Many times our clients are being held at a local police station or sheriff office and haven’t been transferred to Immigration (U.S. Immigrations and Customs Enforcement) yet. The U.S. Immigrations and Customs Enforcement (USICE) usually places a hold or a detainer on the non-citizen giving the USICE 48 hours to arrest the person and file deportation changes against them. This is when you should call us to see if there is a way to stop the deportation.
What documents are typically required for a family based immigration petition?
Depending on the relationship between the Sponsor and the Beneficiary, these are the typical documents required: certificate of naturalization, birth certificate, marriage license, adoption paper, and/or a divorce decree. In most cases, the Sponsor needs to provide employment verification, often tax returns and W-2 forms for recent years. Other information required of the Beneficiary includes the passport, visa, I-94, photos, and medical examination report.
A fiancé(e) visa is a special visa, K-1, issued to an alien who seeks to enter the United States to marry a U.S. citizen. First of all, the U.S. citizen Sponsor has to file a petition with the USCIS. Once approved, the alien fiancé will apply for a K-1 visa at a U.S. Consulate overseas. On a K-1 visa, the alien has to marry the U.S. citizen Sponsor within 90 days after the alien enters the United States.
I’m a U.S. citizen, and filed an I-130 for my husband who is right now in his home country. However, the I-130 is pending. Can my spouse come to the U.S. to live while the visa petition is pending?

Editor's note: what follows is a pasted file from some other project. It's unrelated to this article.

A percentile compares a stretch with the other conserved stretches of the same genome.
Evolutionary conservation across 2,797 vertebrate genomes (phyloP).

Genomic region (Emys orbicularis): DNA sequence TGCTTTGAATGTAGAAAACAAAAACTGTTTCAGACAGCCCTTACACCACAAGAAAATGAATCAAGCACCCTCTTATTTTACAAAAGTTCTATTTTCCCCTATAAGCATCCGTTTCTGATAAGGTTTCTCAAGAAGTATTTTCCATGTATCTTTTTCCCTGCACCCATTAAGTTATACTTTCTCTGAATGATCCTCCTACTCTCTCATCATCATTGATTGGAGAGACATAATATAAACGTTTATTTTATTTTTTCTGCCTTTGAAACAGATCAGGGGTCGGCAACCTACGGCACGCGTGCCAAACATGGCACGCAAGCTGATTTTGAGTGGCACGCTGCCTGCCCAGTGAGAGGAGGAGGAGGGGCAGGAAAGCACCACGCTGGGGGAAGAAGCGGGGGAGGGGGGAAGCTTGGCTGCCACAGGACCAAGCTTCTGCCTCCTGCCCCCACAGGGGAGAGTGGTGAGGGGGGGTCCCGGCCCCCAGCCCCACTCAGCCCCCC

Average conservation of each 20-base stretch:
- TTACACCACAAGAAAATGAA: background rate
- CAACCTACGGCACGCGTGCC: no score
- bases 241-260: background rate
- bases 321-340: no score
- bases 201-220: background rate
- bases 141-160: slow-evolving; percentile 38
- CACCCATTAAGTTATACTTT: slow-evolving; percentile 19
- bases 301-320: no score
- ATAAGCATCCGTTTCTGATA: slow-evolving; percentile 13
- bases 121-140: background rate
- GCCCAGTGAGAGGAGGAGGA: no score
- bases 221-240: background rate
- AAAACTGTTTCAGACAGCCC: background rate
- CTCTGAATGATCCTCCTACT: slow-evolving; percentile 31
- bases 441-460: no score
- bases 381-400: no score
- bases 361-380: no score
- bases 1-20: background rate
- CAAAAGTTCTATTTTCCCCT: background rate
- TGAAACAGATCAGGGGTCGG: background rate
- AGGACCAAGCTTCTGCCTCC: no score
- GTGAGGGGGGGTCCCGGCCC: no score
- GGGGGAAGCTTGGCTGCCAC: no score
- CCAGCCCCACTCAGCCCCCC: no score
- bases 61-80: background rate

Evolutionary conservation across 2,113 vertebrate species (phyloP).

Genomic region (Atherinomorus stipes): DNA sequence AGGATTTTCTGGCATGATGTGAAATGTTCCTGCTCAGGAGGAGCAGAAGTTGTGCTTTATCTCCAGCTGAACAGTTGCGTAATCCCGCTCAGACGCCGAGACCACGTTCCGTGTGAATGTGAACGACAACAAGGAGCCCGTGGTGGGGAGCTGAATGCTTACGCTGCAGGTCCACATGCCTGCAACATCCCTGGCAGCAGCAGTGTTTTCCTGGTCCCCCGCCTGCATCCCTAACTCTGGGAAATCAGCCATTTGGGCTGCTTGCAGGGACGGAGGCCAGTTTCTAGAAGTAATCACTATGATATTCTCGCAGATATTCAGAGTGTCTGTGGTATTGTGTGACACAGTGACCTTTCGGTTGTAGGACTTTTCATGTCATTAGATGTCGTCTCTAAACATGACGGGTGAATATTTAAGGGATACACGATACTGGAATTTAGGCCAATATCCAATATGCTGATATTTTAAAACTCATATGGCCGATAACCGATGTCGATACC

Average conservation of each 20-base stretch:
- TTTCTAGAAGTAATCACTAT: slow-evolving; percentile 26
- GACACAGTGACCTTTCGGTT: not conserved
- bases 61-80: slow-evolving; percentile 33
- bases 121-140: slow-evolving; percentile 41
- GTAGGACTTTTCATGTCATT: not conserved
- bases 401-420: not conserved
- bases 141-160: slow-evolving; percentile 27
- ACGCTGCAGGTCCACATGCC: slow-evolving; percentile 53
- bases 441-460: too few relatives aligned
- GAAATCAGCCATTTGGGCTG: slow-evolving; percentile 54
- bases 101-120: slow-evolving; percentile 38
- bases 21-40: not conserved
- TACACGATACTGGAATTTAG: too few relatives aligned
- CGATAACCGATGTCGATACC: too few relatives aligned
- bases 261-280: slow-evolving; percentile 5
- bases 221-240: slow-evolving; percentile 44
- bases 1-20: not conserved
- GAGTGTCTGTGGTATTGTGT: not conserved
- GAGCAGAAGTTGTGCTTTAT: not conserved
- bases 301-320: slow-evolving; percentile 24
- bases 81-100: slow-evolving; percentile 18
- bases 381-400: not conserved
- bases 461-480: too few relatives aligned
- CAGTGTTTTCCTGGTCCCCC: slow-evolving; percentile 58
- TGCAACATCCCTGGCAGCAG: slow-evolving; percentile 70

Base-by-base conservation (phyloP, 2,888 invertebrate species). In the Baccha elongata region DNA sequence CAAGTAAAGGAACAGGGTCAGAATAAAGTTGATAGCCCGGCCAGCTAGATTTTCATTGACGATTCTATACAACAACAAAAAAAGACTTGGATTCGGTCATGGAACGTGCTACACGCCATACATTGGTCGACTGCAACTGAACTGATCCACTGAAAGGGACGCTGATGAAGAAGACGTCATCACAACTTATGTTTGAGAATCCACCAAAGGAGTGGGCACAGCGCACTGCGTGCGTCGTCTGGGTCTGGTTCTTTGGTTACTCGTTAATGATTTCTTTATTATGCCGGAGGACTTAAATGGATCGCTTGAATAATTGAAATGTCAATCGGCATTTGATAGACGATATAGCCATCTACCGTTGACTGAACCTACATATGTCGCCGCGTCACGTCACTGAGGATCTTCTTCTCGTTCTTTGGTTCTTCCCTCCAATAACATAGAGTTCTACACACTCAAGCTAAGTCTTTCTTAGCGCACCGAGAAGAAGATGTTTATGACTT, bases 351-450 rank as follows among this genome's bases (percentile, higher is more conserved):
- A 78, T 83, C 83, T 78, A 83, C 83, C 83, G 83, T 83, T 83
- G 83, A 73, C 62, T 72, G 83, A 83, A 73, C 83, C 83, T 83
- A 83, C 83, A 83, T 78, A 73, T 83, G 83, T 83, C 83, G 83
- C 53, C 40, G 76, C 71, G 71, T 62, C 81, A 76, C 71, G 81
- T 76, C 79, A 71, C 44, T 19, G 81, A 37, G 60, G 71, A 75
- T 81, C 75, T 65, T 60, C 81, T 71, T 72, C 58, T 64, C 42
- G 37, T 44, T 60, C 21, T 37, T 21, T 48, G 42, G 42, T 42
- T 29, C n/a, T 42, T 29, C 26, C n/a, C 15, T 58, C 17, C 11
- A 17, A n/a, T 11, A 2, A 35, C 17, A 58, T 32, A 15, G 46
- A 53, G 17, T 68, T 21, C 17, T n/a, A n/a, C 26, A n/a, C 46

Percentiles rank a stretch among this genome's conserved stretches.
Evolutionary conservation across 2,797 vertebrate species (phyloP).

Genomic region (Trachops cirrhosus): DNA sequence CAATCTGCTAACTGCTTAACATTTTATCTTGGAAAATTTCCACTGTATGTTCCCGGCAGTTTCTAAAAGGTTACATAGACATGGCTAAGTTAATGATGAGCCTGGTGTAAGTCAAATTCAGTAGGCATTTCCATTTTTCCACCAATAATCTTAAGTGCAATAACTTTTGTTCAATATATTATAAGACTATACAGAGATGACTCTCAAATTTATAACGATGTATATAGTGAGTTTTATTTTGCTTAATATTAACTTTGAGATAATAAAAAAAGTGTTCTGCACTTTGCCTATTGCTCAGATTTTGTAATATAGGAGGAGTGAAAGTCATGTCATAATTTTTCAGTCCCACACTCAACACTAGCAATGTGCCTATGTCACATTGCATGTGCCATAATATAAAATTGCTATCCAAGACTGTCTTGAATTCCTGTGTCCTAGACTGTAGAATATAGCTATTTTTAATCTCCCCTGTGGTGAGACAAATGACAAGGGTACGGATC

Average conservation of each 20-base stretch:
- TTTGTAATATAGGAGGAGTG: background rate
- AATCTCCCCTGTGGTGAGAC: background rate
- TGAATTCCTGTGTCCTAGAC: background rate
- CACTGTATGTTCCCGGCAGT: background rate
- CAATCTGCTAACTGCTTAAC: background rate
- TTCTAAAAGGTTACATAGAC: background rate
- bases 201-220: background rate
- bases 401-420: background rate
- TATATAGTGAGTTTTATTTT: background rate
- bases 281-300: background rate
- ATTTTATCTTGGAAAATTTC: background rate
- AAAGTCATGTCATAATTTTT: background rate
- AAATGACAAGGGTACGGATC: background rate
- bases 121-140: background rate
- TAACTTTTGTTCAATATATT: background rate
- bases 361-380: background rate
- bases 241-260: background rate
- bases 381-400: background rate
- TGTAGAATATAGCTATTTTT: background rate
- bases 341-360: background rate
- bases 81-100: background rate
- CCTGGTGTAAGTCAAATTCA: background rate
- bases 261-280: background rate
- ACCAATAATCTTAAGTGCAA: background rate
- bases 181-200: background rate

Yes, he can. Once you file a form I-130, your spouse is eligible to apply for a nonimmigrant K-3 Visa. This will entitle him to come to the U.S. to live and work while the visa petition is pending. However, it is not necessary for your husband to obtain a K-3 visa in order to come to the U.S. to live and work. Your husband may wait abroad for immigrant visa processing. Seeking a K-3 visa can be a method for him to come the U.S. more quickly.
What is a Conditional Green Card?
A Conditional Green Card is issued to the Beneficiary if the Beneficiary is the spouse of the U.S. citizen Sponsor and the marriage occurred less than two years before the Beneficiary is admitted as a U.S. permanent resident. Generally, both spouses need to jointly apply to remove the condition within 90 days before the second anniversary of the Beneficiary’s admission as a permanent resident. Failure to do so will result in the termination of the Beneficiary’s conditional permanent residence. [INA 216 (c)]
Can new immigrants work legally in the United States?
Yes. If the Beneficiary is already in the United States and has applied for permanent residency, he or she can apply for an Employment Authorization Document (EAD) at the same time. Within three to four months, long before the Beneficiary actually receives the Green Card, the Beneficiary will be able to start to work legally in any profession with an EAD.
What if the Beneficiary needs to travel overseas while waiting for the Green Card?
Due to the huge backlog within the USCIS, it may take up to two years for the Beneficiary to receive the Green Card after the application for adjustment of status has been submitted. During this waiting period, the Beneficiary can apply for an Advance Parole, which allows him or her to travel overseas and come back to the United States without affecting the Green Card application. The only prerequisite for an Advance Parole is that the Beneficiary has maintained a legal status throughout his or her stay in the United States.
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